32. The method of claim 27, wherein deploying the payload comprises laterally deploying the payload.
33. A space vehicle, comprising:
a booster stage;
a re-entry vehicle;
a base coupled to the forward end of the re-entry vehicle;
an aft fairing coupled to the base and having a first diameter;
a forward fairing coupled to the aft fairing and having a second diameter greater than the first diameter;
a plurality of fairing actuators located around an inside perimeter of the aft fairing and forward fairing, each fairing actuator having a first end coupled to the forward fairing and a second end coupled to the aft fairing, each fairing actuator operable to move the forward fairing from an extended position to contain a payload to a retracted position for re-entry into the atmosphere; and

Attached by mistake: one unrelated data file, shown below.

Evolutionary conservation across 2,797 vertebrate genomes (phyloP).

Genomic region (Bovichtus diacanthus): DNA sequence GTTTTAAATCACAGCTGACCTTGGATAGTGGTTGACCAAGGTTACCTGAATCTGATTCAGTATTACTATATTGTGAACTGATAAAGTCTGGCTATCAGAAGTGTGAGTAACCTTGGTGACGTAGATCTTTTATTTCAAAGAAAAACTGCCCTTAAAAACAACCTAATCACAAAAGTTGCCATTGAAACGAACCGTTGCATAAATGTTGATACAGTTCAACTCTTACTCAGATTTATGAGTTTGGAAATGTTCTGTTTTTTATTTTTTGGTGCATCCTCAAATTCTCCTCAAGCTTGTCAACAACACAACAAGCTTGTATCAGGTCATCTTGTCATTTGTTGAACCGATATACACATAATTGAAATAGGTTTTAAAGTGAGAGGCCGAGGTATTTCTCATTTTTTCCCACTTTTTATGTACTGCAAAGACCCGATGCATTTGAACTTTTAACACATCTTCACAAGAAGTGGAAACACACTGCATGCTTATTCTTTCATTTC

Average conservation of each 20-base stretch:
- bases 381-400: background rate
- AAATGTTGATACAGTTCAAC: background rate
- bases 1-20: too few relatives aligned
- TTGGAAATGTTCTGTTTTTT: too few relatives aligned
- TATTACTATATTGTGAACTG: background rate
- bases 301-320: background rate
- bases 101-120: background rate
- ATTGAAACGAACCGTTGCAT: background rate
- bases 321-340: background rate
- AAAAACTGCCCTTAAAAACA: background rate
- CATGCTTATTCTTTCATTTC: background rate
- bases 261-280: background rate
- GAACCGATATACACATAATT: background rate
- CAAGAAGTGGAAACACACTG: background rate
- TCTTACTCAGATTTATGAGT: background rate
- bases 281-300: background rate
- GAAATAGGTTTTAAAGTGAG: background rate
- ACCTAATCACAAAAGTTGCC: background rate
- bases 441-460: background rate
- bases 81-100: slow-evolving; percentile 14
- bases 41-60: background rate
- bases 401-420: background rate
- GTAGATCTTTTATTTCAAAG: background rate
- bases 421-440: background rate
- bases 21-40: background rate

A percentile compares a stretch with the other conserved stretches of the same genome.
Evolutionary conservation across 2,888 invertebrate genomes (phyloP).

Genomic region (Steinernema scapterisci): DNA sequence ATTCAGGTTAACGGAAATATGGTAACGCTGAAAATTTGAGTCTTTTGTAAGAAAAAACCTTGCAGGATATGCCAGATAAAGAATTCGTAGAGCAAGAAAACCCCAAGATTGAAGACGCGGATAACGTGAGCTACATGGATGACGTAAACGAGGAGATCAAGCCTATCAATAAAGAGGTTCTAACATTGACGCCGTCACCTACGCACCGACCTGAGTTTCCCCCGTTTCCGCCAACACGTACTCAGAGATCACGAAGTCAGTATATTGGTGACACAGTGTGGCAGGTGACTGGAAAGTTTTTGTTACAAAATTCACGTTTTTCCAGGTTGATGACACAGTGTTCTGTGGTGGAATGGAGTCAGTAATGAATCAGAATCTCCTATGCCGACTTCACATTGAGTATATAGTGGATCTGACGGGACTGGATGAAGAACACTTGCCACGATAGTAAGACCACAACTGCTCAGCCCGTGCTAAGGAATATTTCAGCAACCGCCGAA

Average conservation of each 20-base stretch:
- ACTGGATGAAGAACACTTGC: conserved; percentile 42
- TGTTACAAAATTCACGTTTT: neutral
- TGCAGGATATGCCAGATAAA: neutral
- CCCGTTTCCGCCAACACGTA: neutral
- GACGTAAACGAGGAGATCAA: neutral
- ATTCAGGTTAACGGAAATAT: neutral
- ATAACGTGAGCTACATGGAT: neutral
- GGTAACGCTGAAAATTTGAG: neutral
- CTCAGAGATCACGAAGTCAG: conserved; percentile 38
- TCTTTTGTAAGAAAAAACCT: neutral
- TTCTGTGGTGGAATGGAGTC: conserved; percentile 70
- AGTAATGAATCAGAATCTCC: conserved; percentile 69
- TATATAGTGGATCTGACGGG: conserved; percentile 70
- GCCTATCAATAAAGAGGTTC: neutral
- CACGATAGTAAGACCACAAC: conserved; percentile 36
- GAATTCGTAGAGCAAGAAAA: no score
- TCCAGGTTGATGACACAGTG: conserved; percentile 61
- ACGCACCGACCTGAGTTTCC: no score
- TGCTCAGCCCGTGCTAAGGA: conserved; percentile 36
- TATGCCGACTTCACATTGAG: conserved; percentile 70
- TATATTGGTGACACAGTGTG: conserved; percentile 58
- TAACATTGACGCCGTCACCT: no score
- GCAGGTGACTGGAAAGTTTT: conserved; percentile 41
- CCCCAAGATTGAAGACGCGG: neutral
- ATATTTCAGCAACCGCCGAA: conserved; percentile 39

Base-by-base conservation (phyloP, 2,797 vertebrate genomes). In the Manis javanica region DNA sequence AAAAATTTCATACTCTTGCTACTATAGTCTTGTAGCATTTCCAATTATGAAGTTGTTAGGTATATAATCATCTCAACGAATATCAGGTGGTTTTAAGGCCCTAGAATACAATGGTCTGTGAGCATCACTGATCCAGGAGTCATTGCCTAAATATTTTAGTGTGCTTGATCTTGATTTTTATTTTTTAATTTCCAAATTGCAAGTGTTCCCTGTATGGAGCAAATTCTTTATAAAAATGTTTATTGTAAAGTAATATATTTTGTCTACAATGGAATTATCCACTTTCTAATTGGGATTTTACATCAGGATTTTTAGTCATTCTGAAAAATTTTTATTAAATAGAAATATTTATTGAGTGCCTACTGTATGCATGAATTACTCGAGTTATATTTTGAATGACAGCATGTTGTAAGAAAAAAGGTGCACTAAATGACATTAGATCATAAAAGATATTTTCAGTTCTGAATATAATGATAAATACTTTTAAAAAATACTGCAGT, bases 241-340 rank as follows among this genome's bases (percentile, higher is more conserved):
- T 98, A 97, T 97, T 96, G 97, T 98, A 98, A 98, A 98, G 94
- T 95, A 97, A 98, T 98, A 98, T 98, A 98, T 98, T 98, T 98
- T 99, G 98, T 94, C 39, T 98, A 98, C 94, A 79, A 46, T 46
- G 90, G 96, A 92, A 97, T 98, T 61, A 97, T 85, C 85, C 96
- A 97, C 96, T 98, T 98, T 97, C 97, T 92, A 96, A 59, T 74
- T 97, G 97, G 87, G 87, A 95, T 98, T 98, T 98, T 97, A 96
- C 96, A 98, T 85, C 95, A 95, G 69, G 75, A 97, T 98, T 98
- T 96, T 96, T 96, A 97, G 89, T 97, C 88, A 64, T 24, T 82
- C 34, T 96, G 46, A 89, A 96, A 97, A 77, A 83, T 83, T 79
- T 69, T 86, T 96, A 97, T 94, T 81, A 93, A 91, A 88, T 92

a cap coupled to the forward fairing, the cap having a closed position to contain the payload and an open position to deploy the payload.
34. The space vehicle of claim 33, wherein the second diameter is approximately equal to the diameter of the forward end of the re-entry vehicle.
35. The space vehicle of claim 33, wherein each fairing actuator comprises:
a first threaded portion extending from the first end to the second end;
a second threaded portion at the second end to engage the first threaded portion; and
a motor coupled to the second threaded portion.
36. The space vehicle of claim 33, further comprising an elevator coupled to the base, the elevator having a retracted position and an extended position to deploy the payload.
37. The space vehicle of claim 33, further comprising an elevator coupled to the base, the elevator comprising:
an elevator base; and